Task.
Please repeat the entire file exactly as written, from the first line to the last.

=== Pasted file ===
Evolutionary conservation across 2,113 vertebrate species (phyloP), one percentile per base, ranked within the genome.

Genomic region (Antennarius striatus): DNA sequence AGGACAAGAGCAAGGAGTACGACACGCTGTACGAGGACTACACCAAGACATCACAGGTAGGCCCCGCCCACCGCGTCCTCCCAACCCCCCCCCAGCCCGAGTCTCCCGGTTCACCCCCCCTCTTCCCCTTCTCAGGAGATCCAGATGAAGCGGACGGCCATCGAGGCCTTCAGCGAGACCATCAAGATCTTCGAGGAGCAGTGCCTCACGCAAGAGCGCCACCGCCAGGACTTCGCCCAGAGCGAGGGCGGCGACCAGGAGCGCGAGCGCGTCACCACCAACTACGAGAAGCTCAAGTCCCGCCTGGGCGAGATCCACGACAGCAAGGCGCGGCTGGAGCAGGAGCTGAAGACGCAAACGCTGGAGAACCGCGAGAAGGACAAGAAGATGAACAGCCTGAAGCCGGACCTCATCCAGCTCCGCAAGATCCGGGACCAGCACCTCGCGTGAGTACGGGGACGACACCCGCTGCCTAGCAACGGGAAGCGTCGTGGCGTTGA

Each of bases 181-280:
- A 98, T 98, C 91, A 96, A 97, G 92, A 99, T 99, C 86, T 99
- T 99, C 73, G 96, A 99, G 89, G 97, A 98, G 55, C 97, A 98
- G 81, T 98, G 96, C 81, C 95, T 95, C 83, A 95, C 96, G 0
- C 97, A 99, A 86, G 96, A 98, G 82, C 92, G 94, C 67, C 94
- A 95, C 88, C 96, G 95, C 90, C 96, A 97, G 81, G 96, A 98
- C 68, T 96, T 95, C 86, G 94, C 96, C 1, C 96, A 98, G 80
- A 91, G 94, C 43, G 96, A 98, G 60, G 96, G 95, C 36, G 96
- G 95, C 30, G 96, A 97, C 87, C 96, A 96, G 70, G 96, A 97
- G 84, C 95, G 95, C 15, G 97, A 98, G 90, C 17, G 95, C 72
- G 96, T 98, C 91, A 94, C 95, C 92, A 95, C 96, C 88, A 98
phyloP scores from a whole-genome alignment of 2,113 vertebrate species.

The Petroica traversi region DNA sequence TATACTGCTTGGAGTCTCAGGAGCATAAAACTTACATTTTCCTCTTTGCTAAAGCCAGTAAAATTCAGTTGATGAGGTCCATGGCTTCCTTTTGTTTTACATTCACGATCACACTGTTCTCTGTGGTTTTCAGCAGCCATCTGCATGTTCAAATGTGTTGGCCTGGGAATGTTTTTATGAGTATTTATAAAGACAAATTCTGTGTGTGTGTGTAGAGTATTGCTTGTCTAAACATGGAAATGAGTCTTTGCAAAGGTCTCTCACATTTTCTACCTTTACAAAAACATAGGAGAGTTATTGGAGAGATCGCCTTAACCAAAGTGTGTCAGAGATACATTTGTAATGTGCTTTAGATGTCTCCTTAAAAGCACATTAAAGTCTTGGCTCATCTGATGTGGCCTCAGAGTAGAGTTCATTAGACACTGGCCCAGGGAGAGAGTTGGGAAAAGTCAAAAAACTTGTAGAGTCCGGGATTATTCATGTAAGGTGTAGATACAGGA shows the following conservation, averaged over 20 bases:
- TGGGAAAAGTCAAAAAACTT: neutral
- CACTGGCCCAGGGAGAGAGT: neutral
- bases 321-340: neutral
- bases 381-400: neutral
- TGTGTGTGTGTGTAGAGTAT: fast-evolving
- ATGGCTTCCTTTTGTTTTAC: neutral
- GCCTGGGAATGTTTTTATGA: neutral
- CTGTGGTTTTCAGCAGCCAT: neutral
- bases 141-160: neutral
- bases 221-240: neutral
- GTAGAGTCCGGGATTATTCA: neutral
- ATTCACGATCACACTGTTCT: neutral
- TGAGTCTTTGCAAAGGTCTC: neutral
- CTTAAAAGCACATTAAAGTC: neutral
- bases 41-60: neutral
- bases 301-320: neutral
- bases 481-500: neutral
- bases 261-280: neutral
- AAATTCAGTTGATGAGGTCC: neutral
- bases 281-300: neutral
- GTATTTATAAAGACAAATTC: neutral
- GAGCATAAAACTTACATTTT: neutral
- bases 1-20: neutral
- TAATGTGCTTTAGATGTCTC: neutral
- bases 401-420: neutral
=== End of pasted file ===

Evolutionary conservation across 2,113 vertebrate species (phyloP), one percentile per base, ranked within the genome.

Genomic region (Antennarius striatus): DNA sequence AGGACAAGAGCAAGGAGTACGACACGCTGTACGAGGACTACACCAAGACATCACAGGTAGGCCCCGCCCACCGCGTCCTCCCAACCCCCCCCCAGCCCGAGTCTCCCGGTTCACCCCCCCTCTTCCCCTTCTCAGGAGATCCAGATGAAGCGGACGGCCATCGAGGCCTTCAGCGAGACCATCAAGATCTTCGAGGAGCAGTGCCTCACGCAAGAGCGCCACCGCCAGGACTTCGCCCAGAGCGAGGGCGGCGACCAGGAGCGCGAGCGCGTCACCACCAACTACGAGAAGCTCAAGTCCCGCCTGGGCGAGATCCACGACAGCAAGGCGCGGCTGGAGCAGGAGCTGAAGACGCAAACGCTGGAGAACCGCGAGAAGGACAAGAAGATGAACAGCCTGAAGCCGGACCTCATCCAGCTCCGCAAGATCCGGGACCAGCACCTCGCGTGAGTACGGGGACGACACCCGCTGCCTAGCAACGGGAAGCGTCGTGGCGTTGA

Each of bases 181-280:
- A 98, T 98, C 91, A 96, A 97, G 92, A 99, T 99, C 86, T 99
- T 99, C 73, G 96, A 99, G 89, G 97, A 98, G 55, C 97, A 98
- G 81, T 98, G 96, C 81, C 95, T 95, C 83, A 95, C 96, G 0
- C 97, A 99, A 86, G 96, A 98, G 82, C 92, G 94, C 67, C 94
- A 95, C 88, C 96, G 95, C 90, C 96, A 97, G 81, G 96, A 98
- C 68, T 96, T 95, C 86, G 94, C 96, C 1, C 96, A 98, G 80
- A 91, G 94, C 43, G 96, A 98, G 60, G 96, G 95, C 36, G 96
- G 95, C 30, G 96, A 97, C 87, C 96, A 96, G 70, G 96, A 97
- G 84, C 95, G 95, C 15, G 97, A 98, G 90, C 17, G 95, C 72
- G 96, T 98, C 91, A 94, C 95, C 92, A 95, C 96, C 88, A 98
phyloP scores from a whole-genome alignment of 2,113 vertebrate species.

The Petroica traversi region DNA sequence TATACTGCTTGGAGTCTCAGGAGCATAAAACTTACATTTTCCTCTTTGCTAAAGCCAGTAAAATTCAGTTGATGAGGTCCATGGCTTCCTTTTGTTTTACATTCACGATCACACTGTTCTCTGTGGTTTTCAGCAGCCATCTGCATGTTCAAATGTGTTGGCCTGGGAATGTTTTTATGAGTATTTATAAAGACAAATTCTGTGTGTGTGTGTAGAGTATTGCTTGTCTAAACATGGAAATGAGTCTTTGCAAAGGTCTCTCACATTTTCTACCTTTACAAAAACATAGGAGAGTTATTGGAGAGATCGCCTTAACCAAAGTGTGTCAGAGATACATTTGTAATGTGCTTTAGATGTCTCCTTAAAAGCACATTAAAGTCTTGGCTCATCTGATGTGGCCTCAGAGTAGAGTTCATTAGACACTGGCCCAGGGAGAGAGTTGGGAAAAGTCAAAAAACTTGTAGAGTCCGGGATTATTCATGTAAGGTGTAGATACAGGA shows the following conservation, averaged over 20 bases:
- TGGGAAAAGTCAAAAAACTT: neutral
- CACTGGCCCAGGGAGAGAGT: neutral
- bases 321-340: neutral
- bases 381-400: neutral
- TGTGTGTGTGTGTAGAGTAT: fast-evolving
- ATGGCTTCCTTTTGTTTTAC: neutral
- GCCTGGGAATGTTTTTATGA: neutral
- CTGTGGTTTTCAGCAGCCAT: neutral
- bases 141-160: neutral
- bases 221-240: neutral
- GTAGAGTCCGGGATTATTCA: neutral
- ATTCACGATCACACTGTTCT: neutral
- TGAGTCTTTGCAAAGGTCTC: neutral
- CTTAAAAGCACATTAAAGTC: neutral
- bases 41-60: neutral
- bases 301-320: neutral
- bases 481-500: neutral
- bases 261-280: neutral
- AAATTCAGTTGATGAGGTCC: neutral
- bases 281-300: neutral
- GTATTTATAAAGACAAATTC: neutral
- GAGCATAAAACTTACATTTT: neutral
- bases 1-20: neutral
- TAATGTGCTTTAGATGTCTC: neutral
- bases 401-420: neutral